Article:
| Microreviews |

Javier O. Huerta. American Copia: An Immigrant Epic. Arte Publico Press, 2012, 96 pages.

Reviewed by SG Huerta

I encountered Javier O. Huerta’s American Copia: An Immigrant Epic by chance last fall, having read few writers sharing my name. This hybrid collection documents the experiences of immigrants, people of color, and other marginalized groups through the setting of the grocery store.

American Copia opens by explaining the book’s catalyst: Huerta’s naturalization interview to become a U.S. citizen. He describes being given the task to write the sentence, “Today I’m going to the grocery store.” Underwhelmed, he scans the line, as if it were a poem, and tells the agent, “I will write an epic starting with that line.” This promise becomes a guiding force for American Copia’s composition.

Huerta trusts his reader to follow his meandering sequence, wandering in and out of the aisles of a grocery store. Sections titled “American Copia” come to life with hyper-specifics: street names, going to H-E-B with a partner, texts exchanged. American Copia also includes short stories, nonfiction, a play, and poems in English, Spanish, and Spanglish.

The grocery store is an apt vehicle to interrogate issues of machismo, food security and access, farmworker rights, race, and immigration. Huerta explores how oppressive ideals are permeated in U.S.-American culture to the point of finding them in grocery stores. One stanza reveals, “I learned early enough that there were two classes of people in Houston: those that shop at Randall’s and those that shop at Fiesta.”

Above all, American Copia is a delightful, smart reading experience. I often find myself returning to this collection; Huerta captures Latinx experiences lovingly, honestly, humorously. He celebrates the grocery store’s significance to his culture, relationships, and writing. In the face of acculturation, Huerta leans into community and its importance. American Copia begins and ends at the grocery store, but Huerta’s impact does not.


SG Huerta is a Chicane writer from Dallas. They are the author of the chapbooks The Things We Bring with Us (Headmistress Press 2021), and Last Stop (Defunkt Magazine 2023). Their work has appeared in Split Lip Magazine, Infrarrealista Review, and elsewhere. Find them at sghuertawriting.com or tweeting @sg_poetry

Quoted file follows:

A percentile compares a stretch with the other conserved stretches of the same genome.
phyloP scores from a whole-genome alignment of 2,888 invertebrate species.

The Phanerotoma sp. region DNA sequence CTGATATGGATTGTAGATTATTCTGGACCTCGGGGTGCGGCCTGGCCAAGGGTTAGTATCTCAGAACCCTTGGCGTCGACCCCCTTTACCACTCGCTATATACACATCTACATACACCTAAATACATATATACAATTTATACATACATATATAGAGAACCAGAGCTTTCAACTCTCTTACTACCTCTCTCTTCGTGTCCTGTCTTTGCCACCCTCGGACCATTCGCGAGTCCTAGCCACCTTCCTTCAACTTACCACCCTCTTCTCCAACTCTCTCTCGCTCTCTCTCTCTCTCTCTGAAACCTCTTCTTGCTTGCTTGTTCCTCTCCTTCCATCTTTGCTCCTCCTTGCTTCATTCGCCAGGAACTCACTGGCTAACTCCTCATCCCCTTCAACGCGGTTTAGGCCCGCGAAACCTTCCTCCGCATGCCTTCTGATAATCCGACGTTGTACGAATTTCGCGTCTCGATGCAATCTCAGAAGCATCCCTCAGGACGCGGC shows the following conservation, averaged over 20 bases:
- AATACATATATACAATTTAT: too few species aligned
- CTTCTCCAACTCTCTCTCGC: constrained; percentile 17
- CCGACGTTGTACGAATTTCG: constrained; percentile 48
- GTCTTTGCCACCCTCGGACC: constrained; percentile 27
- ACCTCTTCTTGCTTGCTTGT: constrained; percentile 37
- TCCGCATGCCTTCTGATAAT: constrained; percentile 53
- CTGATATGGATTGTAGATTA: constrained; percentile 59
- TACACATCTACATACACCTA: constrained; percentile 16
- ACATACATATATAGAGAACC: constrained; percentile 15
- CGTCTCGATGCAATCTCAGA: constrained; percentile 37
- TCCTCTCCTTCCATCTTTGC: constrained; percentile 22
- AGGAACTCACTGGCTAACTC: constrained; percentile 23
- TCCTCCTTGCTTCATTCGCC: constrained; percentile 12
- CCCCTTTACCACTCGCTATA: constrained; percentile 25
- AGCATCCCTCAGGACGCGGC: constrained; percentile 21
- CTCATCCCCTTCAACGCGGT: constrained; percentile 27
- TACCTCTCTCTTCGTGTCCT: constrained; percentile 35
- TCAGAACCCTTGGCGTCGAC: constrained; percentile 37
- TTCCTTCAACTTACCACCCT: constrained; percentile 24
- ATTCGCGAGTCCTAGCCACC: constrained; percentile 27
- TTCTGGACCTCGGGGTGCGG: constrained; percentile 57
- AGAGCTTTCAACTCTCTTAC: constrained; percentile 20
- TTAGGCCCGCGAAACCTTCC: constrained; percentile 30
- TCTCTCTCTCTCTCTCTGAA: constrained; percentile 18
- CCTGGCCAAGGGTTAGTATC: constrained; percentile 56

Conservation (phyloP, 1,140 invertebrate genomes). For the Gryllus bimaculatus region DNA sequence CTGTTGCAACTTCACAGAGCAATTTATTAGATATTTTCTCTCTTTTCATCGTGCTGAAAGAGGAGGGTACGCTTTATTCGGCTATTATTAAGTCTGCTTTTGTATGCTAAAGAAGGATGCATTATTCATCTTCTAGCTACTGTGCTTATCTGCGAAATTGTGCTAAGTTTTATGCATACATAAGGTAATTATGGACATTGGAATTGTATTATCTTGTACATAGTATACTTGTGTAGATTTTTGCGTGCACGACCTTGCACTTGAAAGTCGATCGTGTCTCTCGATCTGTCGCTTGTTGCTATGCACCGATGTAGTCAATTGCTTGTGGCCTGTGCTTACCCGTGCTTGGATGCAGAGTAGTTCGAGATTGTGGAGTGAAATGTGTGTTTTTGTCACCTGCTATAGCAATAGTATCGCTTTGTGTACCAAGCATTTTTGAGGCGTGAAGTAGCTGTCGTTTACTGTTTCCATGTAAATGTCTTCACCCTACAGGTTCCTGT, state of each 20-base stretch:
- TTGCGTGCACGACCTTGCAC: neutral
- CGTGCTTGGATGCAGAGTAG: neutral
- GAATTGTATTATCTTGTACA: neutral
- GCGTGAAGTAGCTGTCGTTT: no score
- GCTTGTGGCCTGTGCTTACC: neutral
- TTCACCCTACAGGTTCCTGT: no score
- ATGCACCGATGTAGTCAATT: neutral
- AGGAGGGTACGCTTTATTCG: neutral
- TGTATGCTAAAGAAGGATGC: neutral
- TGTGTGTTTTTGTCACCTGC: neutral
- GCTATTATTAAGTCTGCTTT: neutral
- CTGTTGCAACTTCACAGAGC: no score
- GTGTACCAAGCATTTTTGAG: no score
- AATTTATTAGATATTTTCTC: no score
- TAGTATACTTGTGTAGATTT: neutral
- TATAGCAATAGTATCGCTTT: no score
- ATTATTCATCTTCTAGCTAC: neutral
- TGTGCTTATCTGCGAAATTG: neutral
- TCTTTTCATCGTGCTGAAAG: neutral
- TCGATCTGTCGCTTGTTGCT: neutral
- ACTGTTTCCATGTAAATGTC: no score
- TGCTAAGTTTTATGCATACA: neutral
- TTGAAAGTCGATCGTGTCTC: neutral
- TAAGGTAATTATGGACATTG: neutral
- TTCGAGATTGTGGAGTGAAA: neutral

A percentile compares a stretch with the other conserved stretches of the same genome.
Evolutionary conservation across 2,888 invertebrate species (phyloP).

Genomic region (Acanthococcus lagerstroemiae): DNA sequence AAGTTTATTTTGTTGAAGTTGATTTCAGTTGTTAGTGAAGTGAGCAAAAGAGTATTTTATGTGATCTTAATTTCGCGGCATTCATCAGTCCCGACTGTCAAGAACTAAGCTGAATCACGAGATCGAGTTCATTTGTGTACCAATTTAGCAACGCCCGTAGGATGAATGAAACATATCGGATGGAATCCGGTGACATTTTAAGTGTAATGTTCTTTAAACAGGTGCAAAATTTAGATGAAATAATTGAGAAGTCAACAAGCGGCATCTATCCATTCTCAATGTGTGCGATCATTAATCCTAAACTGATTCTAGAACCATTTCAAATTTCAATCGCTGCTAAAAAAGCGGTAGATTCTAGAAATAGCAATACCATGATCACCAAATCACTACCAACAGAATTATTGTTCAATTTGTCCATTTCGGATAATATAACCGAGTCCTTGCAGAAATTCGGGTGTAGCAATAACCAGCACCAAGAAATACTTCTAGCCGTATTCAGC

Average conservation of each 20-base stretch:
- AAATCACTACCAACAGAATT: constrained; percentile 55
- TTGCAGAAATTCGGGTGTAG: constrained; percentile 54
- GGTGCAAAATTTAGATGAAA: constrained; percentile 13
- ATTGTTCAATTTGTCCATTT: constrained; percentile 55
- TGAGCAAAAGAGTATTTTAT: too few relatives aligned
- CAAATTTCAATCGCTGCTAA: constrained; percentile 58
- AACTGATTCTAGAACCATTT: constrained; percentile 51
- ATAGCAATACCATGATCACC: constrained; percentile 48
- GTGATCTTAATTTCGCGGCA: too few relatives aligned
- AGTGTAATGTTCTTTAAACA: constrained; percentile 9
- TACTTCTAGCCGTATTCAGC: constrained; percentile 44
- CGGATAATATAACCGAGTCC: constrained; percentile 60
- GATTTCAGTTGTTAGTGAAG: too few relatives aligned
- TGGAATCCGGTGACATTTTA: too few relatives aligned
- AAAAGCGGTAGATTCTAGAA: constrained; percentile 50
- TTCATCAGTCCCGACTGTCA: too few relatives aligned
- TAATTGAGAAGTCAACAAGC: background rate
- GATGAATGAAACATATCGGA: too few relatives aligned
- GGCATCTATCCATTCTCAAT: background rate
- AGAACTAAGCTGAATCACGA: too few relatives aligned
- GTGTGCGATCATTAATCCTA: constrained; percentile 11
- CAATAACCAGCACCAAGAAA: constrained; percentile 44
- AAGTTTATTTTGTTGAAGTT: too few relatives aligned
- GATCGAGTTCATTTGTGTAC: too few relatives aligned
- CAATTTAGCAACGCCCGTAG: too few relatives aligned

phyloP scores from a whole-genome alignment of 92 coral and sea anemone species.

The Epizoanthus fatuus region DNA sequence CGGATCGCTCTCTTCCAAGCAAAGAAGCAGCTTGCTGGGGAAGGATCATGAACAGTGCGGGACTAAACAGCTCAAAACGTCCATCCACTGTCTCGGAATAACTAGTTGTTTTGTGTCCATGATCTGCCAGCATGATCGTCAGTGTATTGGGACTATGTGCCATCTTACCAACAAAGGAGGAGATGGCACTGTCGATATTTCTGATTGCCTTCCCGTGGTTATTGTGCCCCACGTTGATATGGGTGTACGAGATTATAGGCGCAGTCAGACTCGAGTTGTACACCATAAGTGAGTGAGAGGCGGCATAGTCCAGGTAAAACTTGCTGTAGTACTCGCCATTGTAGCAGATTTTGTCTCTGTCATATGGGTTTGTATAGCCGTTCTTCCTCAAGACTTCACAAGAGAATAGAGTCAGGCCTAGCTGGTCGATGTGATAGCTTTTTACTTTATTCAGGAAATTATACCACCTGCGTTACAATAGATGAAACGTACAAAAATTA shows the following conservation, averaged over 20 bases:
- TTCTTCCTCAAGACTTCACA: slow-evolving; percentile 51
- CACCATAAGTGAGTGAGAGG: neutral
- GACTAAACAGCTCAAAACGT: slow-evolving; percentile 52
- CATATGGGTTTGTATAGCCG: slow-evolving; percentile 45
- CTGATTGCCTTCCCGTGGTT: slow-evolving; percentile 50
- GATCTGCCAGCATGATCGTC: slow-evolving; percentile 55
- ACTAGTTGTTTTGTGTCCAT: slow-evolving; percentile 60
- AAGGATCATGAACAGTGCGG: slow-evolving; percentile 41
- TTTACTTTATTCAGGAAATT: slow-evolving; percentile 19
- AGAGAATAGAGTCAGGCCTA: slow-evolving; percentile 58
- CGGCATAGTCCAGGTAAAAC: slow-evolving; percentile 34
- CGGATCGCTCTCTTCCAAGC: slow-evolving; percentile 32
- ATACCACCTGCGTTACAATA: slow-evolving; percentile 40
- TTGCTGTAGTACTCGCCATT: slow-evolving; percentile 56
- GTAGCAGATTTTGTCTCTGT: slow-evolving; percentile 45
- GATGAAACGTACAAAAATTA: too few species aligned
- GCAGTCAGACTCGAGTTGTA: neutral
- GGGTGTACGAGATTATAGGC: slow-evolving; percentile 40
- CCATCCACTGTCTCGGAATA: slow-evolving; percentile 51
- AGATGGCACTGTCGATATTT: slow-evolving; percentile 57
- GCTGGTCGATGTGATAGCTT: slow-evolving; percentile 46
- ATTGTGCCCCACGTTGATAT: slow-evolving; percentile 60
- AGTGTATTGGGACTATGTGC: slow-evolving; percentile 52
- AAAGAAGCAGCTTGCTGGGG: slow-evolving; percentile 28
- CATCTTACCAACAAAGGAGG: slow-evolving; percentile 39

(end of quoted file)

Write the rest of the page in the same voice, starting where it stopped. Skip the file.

Leanne Dunic. One and Half of You. Talonbooks, 2021. 88 Pages.

Reviewed by Erin Kirsh

Leanne Dunic’s 2021 poetry collection One and Half of You from Talonbooks is an exploration of duality. The poems grapple with an imperfect belonging (or nonbelonging) stemming from being biracial and bisexual under white, heterosexual, and patriarchal systems. The sense of not quite fitting right and not quite being seen follows the speaker from year to year, country to country, relationship to relationship; both a bonding and alienating force.

Tonally, the pieces in this collection run the gamut. At times, the poems are lyric and meditative:

“I told him my affections sought tadpoles,
salamanders. I pointed to my bucket on the

………..amphi: of both kinds
………..bios: life”  (p.51)

At times in-scene and dialogistic:

“<There’s no nose like yours in Asia—maybe
in India.>

I’m half-Chinese, but the nose is Croatian.

. . . (Shakes head.)


<Germany?> ” (p.37)

And are at other times blunt and straight-spoken in the face of denials that are commonplace to systems of inequality.

“Modelling agencies in Japan reject me for
looking <too Asian>, desire blue
eyes, childlike features. I end up in
Singapore where I am called <model>
. . . Never beautiful, only
model.” (p. 36)

The variety in register mirrors the theme of possessing multitudes and creates a rhythm that dodges expectation.

One and Half of You further honors the content by fusing two of the author’s talents: writing and music. At the beginning of each of the book’s three sections, there’s a link to original music composed to accompany the text. Punchy in narrative, in word, and in voice, Dunic’s One and Half of You is an outstanding tour of bothness and otherdom.


Erin Kirsh is a writer from Toronto. Her work has appeared in The Malahat Review, Alma, EVENT, Arc Poetry Magazine, Barren Magazine, PRISM International, CV2, QWERTY, and more. Visit her at www.erinkirsh.com or follow her on twitter @kirshwords.